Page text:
Glasgow on Film: An Update

New Look

If you’ve visited this blog before you’ll notice a bit of a change. After putting off for ages what I thought would be a long and complex task, a few clicks on the WordPress control panel gave Glasgow on Film a bit of a makeover. I think it looks a tiny bit more stylish now, but more importantly I think it will be easier on the reader’s eye (the previous all-orange background was maybe a bit much).

Summer’s Here (Kind of)

My posts have again become less frequent than I’d like them to be, but that’s something I aim to work on as there is plenty more of Glasgow’s film story to tell. In fact, it’s a story that keeps growing arms and legs so I really should keep up!

While I’ve got a significant catalogue of well established Glasgow-set films waiting to be written about (God Help the Girl and That Sinking Feeling among those I have viewed and prepared notes on), lots of things that set our great city apart from many of its peers have been popping up so far this summer…

pacinoI like to keep a tally on here of the big Hollywood names to visit Glasgow (another seemingly endless list with plenty more tales to be told) and this roll of honour added a big hitter in May when the legendary Al Pacino appeared at the Clyde Auditorium. This wasn’t a highly guarded film shoot or a private getaway, but an up close and personal opportunity for a Glaswegian audience to hear the star talk to them about his career.

Last month also saw the cinema release of Spooks: The Greater Good, the unexpected spin-off from one of my favourite television series. This wasn’t so big a story for Glasgow but – you know me – I like a good mention of our town on the big screen and this movie delivered that more than once in a dramatic scene.

Look out in future for full “Glasgow’s Global Visitors” and “Cameo Appearance” posts on these two snippets. I wanted to finish by looking in more detail at a couple of bigger recent stories relating to Glasgow and film…

The Legend of Barney Thomson

Robert Carlyle’s directorial debut opened the Edinburgh International Film Festival last week, and this is a movie I am very much looking forward to seeing. With an impressive cast that includes Carlyle himself, Emma Thompson, Ray Winstone, Martin Compston, Tom Courtenay and Stephen McCole, the dark comedy looks fun and riotous. As you will see in the trailer below it wears Glasgow distinctly on its sleeve too. A review post will follow at a later date, including my own experience as an extra for a day on the film. (We’ll soon find out if I made the final cut – no barber pun intended).

Florence Foster Jenkins

This was one that came out of the blue on Friday night. I’d actually gone to bed and was just scrolling through Twitter when Daily Record journalist Bev Lyons’ Tweet about a Meryl Streep and Hugh Grant movie filming in Glasgow caught my eye. After initially resisting curiosity I was soon fully dressed again and in the car to Hillhead’s Kersland Street, which had been transformed into 1940s New York.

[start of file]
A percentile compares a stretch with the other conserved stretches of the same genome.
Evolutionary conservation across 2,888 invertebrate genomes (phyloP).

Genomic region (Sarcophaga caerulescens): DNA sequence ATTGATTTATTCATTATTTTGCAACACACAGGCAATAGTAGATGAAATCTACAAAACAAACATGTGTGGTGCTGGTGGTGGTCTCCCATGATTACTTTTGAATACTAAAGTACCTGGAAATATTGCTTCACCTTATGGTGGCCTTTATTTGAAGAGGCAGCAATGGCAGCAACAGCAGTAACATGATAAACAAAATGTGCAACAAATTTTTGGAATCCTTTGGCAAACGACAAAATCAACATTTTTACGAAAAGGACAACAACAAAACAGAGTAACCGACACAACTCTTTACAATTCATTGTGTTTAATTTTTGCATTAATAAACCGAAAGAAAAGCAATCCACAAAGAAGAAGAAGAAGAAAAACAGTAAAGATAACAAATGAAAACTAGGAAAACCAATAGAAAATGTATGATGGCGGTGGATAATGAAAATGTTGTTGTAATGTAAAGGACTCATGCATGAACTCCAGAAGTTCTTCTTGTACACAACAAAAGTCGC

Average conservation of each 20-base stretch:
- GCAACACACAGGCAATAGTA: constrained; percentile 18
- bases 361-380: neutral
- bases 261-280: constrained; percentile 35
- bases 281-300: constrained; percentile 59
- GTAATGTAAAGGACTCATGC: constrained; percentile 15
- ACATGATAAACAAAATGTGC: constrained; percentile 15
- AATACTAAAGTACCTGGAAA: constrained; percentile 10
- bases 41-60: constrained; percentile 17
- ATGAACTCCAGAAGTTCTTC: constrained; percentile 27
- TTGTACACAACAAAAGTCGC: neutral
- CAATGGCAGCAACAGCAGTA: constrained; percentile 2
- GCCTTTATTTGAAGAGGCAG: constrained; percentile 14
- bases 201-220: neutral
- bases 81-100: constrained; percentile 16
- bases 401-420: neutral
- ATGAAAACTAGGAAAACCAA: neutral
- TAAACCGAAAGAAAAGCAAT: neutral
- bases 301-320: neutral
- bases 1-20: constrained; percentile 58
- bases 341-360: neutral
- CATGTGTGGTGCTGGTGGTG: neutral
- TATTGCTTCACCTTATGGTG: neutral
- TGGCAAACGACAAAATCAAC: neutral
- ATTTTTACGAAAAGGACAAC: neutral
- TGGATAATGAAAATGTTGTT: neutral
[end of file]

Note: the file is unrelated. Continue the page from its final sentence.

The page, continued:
Bev Lyons’ article confirmed that Stephen Frears’ latest biopic – about American socialite Florence Foster Jenkins – had relocated from its main Liverpool base for the day to shoot some scenes in the Dear Green Place. Whether Streep was present in Glasgow or not is unconfirmed, but press photography showed Hugh Grant in Hillhead and earlier at Kelvingrove Art Gallery and Museum – reportedly doubling for Carnegie Hall. It would appear that this day and night shoot was a flying visit as no further filming in Glasgow has been reported. I did take a couple of pictures on Kersland Street – not the sharpest as I had flash off for obvious reasons, but you get the general idea…


Movie Glaswegians: Tommy Flanagan

Tommy FlanaganBorn in Easterhouse on 3rd July 1965, Tommy Flanagan today resides in Malibu, California, and plays one of the main characters in major American television series Sons of Anarchy.

Unlike the roles taken on by many of his compatriots in American shows, Flanagan’s character is a Scot – complete with Glasgow as the place of birth in his biography. The character’s name is Filip ‘Chibs’ Telford – the nickname a reference to the scarring on his face and the Scottish slang “chibbed”, meaning stabbed.

It would appear that the turn of events that resulted in Flanagan’s real-life scarring is what ultimately lead to his acting career – one that has seen him amass a number of roles in major film productions. In the early 1990s Tommy Flanagan was leaving a Glasgow nightclub where he DJ’d when he was attacked and viciously stabbed in the face by a man trying to steal his records.

During his rehabilitation following the attack, Flanagan’s friend – actor Robert Carlyle – suggested that he get into acting. He took his advice and joined the Raindog Theatre Company, which had been co-founded by Carlyle.

His membership of Raindog was to act as a springboard to the screen, landing parts in television series including Taggart before making his first film appearance as the rebel Morrison in Braveheart. Since then he has gone on to enjoy a successful career in both television and film. As well as the aforementioned part in Sons of Anarchy Tommy Flanagan has appeared in the likes of 24 and Peaky Blinders, while film credits have included GladiatorSmokin’ Aces and The Saint. He also appeared in Glasgow set features Ratcatcher and Strictly Sinatra.

Starring Role: Silent Scream

silent screamsilent scream 2silent scream 3Silent Scream is a 1990 film directed by Glaswegian actor and director David Hayman, who makes a brief cameo appearance in the movie. It is based on the true story of Larry Winters – a Glasgow man jailed for life at Barlinnie prison after shooting dead a barman in a London pub. While examples of violence perpetrated by Winters are limited in the film itself (with the shooting being the obvious exception to this), he is regarded as one of the Glasgow prison’s most violent inmates and is hated by the prison staff. That is in the main prison however – a significant part of the film concerns his transfer to the Barlinnie secure unit, where there is a very different environment and the staff seem practically like friends to Winters and other prisoners. Perhaps the most striking example of the different atmosphere is when some of the prison officers accompany Larry on a day release to visit his family – he leaves the house with his father and a conversation between the affable secure unit staff goes: “Larry’s away for a walk”, “Hope he comes back”, “Don’t worry, he will” – with that last line delivered in a cheerful manner as opposed to a threatening one implying that he’ll have the hounds released on him to ensure he does. At this stage in his incarceration though Winters’ stability declines in a different way through his dependency on drugs.